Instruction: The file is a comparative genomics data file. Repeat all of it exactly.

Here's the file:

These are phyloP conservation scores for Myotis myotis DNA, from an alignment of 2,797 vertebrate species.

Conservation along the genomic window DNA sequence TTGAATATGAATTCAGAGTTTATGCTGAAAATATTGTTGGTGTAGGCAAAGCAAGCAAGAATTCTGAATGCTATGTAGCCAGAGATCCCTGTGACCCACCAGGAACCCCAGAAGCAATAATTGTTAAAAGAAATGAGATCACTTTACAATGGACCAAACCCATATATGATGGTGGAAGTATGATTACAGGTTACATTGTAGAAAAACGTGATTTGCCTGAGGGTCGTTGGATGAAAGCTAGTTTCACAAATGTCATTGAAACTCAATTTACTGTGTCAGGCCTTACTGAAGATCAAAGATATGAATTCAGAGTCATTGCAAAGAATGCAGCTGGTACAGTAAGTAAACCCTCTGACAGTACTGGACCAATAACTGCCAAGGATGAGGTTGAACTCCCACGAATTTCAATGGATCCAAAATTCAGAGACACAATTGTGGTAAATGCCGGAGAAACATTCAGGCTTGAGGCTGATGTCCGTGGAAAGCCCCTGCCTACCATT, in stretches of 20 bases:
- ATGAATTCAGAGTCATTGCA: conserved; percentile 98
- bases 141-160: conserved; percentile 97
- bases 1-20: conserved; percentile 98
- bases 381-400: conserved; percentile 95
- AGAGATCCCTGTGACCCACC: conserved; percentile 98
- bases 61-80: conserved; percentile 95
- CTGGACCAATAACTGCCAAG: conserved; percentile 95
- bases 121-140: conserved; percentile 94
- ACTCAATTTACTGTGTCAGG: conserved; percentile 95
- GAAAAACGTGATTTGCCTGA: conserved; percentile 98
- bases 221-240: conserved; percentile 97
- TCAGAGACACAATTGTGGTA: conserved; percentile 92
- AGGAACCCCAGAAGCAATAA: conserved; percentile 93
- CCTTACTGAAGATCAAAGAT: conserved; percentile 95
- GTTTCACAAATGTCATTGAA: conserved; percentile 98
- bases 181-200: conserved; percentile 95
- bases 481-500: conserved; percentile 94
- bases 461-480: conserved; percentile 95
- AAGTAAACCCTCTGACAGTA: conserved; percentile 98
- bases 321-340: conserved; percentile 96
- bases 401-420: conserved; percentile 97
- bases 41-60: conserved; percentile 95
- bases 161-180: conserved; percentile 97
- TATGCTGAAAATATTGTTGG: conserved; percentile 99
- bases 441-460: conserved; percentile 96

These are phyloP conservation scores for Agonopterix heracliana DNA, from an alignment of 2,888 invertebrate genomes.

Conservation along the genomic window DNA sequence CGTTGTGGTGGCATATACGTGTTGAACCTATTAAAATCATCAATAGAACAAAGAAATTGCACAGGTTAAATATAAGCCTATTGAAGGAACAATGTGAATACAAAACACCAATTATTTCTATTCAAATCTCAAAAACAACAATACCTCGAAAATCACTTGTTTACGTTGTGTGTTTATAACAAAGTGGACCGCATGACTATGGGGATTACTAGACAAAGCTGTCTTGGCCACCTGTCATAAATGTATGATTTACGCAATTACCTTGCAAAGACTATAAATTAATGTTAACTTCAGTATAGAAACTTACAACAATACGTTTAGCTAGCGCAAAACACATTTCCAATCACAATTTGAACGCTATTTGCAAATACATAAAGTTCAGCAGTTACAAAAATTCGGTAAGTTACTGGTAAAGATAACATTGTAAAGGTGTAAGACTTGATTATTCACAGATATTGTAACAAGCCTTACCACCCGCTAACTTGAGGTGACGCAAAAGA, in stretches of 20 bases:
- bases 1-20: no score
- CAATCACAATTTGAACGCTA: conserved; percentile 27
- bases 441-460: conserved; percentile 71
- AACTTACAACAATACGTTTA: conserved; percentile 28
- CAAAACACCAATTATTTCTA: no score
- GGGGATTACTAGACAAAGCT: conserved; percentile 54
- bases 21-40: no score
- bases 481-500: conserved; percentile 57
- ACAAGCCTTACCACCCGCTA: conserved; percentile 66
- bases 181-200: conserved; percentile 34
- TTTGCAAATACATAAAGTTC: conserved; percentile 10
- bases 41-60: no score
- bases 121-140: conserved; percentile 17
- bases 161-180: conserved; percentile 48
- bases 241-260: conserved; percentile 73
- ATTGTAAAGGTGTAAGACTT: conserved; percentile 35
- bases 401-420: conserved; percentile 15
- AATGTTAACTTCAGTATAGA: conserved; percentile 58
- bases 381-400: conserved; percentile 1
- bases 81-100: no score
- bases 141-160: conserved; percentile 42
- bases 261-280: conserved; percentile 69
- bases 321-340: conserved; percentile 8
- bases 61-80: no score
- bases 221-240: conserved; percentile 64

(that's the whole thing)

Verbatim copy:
These are phyloP conservation scores for Myotis myotis DNA, from an alignment of 2,797 vertebrate species.

Conservation along the genomic window DNA sequence TTGAATATGAATTCAGAGTTTATGCTGAAAATATTGTTGGTGTAGGCAAAGCAAGCAAGAATTCTGAATGCTATGTAGCCAGAGATCCCTGTGACCCACCAGGAACCCCAGAAGCAATAATTGTTAAAAGAAATGAGATCACTTTACAATGGACCAAACCCATATATGATGGTGGAAGTATGATTACAGGTTACATTGTAGAAAAACGTGATTTGCCTGAGGGTCGTTGGATGAAAGCTAGTTTCACAAATGTCATTGAAACTCAATTTACTGTGTCAGGCCTTACTGAAGATCAAAGATATGAATTCAGAGTCATTGCAAAGAATGCAGCTGGTACAGTAAGTAAACCCTCTGACAGTACTGGACCAATAACTGCCAAGGATGAGGTTGAACTCCCACGAATTTCAATGGATCCAAAATTCAGAGACACAATTGTGGTAAATGCCGGAGAAACATTCAGGCTTGAGGCTGATGTCCGTGGAAAGCCCCTGCCTACCATT, in stretches of 20 bases:
- ATGAATTCAGAGTCATTGCA: conserved; percentile 98
- bases 141-160: conserved; percentile 97
- bases 1-20: conserved; percentile 98
- bases 381-400: conserved; percentile 95
- AGAGATCCCTGTGACCCACC: conserved; percentile 98
- bases 61-80: conserved; percentile 95
- CTGGACCAATAACTGCCAAG: conserved; percentile 95
- bases 121-140: conserved; percentile 94
- ACTCAATTTACTGTGTCAGG: conserved; percentile 95
- GAAAAACGTGATTTGCCTGA: conserved; percentile 98
- bases 221-240: conserved; percentile 97
- TCAGAGACACAATTGTGGTA: conserved; percentile 92
- AGGAACCCCAGAAGCAATAA: conserved; percentile 93
- CCTTACTGAAGATCAAAGAT: conserved; percentile 95
- GTTTCACAAATGTCATTGAA: conserved; percentile 98
- bases 181-200: conserved; percentile 95
- bases 481-500: conserved; percentile 94
- bases 461-480: conserved; percentile 95
- AAGTAAACCCTCTGACAGTA: conserved; percentile 98
- bases 321-340: conserved; percentile 96
- bases 401-420: conserved; percentile 97
- bases 41-60: conserved; percentile 95
- bases 161-180: conserved; percentile 97
- TATGCTGAAAATATTGTTGG: conserved; percentile 99
- bases 441-460: conserved; percentile 96

These are phyloP conservation scores for Agonopterix heracliana DNA, from an alignment of 2,888 invertebrate genomes.

Conservation along the genomic window DNA sequence CGTTGTGGTGGCATATACGTGTTGAACCTATTAAAATCATCAATAGAACAAAGAAATTGCACAGGTTAAATATAAGCCTATTGAAGGAACAATGTGAATACAAAACACCAATTATTTCTATTCAAATCTCAAAAACAACAATACCTCGAAAATCACTTGTTTACGTTGTGTGTTTATAACAAAGTGGACCGCATGACTATGGGGATTACTAGACAAAGCTGTCTTGGCCACCTGTCATAAATGTATGATTTACGCAATTACCTTGCAAAGACTATAAATTAATGTTAACTTCAGTATAGAAACTTACAACAATACGTTTAGCTAGCGCAAAACACATTTCCAATCACAATTTGAACGCTATTTGCAAATACATAAAGTTCAGCAGTTACAAAAATTCGGTAAGTTACTGGTAAAGATAACATTGTAAAGGTGTAAGACTTGATTATTCACAGATATTGTAACAAGCCTTACCACCCGCTAACTTGAGGTGACGCAAAAGA, in stretches of 20 bases:
- bases 1-20: no score
- CAATCACAATTTGAACGCTA: conserved; percentile 27
- bases 441-460: conserved; percentile 71
- AACTTACAACAATACGTTTA: conserved; percentile 28
- CAAAACACCAATTATTTCTA: no score
- GGGGATTACTAGACAAAGCT: conserved; percentile 54
- bases 21-40: no score
- bases 481-500: conserved; percentile 57
- ACAAGCCTTACCACCCGCTA: conserved; percentile 66
- bases 181-200: conserved; percentile 34
- TTTGCAAATACATAAAGTTC: conserved; percentile 10
- bases 41-60: no score
- bases 121-140: conserved; percentile 17
- bases 161-180: conserved; percentile 48
- bases 241-260: conserved; percentile 73
- ATTGTAAAGGTGTAAGACTT: conserved; percentile 35
- bases 401-420: conserved; percentile 15
- AATGTTAACTTCAGTATAGA: conserved; percentile 58
- bases 381-400: conserved; percentile 1
- bases 81-100: no score
- bases 141-160: conserved; percentile 42
- bases 261-280: conserved; percentile 69
- bases 321-340: conserved; percentile 8
- bases 61-80: no score
- bases 221-240: conserved; percentile 64